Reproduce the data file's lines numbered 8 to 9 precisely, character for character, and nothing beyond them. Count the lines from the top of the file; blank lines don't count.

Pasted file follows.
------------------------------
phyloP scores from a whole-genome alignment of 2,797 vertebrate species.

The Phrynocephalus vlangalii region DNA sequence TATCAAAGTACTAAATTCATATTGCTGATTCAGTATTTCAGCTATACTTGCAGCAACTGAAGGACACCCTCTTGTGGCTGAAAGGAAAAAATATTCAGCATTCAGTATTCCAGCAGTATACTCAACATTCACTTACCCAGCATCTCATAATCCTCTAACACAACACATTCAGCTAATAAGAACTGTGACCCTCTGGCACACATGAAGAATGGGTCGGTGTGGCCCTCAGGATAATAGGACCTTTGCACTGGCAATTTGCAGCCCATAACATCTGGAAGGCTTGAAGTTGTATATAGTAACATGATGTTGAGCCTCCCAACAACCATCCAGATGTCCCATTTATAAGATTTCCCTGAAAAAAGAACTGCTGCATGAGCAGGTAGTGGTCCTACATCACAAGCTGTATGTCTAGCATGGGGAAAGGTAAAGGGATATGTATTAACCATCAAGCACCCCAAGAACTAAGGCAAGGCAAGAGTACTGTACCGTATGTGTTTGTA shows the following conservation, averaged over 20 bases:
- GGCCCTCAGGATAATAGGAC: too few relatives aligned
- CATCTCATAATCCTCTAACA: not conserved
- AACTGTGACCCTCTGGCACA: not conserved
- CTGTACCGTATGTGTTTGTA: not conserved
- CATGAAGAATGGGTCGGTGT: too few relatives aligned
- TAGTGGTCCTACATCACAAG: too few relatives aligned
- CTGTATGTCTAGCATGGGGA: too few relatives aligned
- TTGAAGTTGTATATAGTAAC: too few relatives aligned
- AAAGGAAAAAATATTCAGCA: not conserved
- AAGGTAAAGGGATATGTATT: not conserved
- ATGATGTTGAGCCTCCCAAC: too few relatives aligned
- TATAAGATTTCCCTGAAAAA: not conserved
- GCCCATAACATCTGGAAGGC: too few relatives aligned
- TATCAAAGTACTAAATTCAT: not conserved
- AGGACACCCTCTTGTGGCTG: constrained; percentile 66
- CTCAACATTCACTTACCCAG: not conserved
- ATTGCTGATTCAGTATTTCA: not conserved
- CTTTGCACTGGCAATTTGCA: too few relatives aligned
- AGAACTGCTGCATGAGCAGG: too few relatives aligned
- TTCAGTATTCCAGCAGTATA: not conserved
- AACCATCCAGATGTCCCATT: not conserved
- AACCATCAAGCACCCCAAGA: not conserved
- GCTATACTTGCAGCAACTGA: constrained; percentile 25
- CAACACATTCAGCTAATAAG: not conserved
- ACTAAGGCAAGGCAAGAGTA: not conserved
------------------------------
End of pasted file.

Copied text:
- TAGTGGTCCTACATCACAAG: too few relatives aligned
- CTGTATGTCTAGCATGGGGA: too few relatives aligned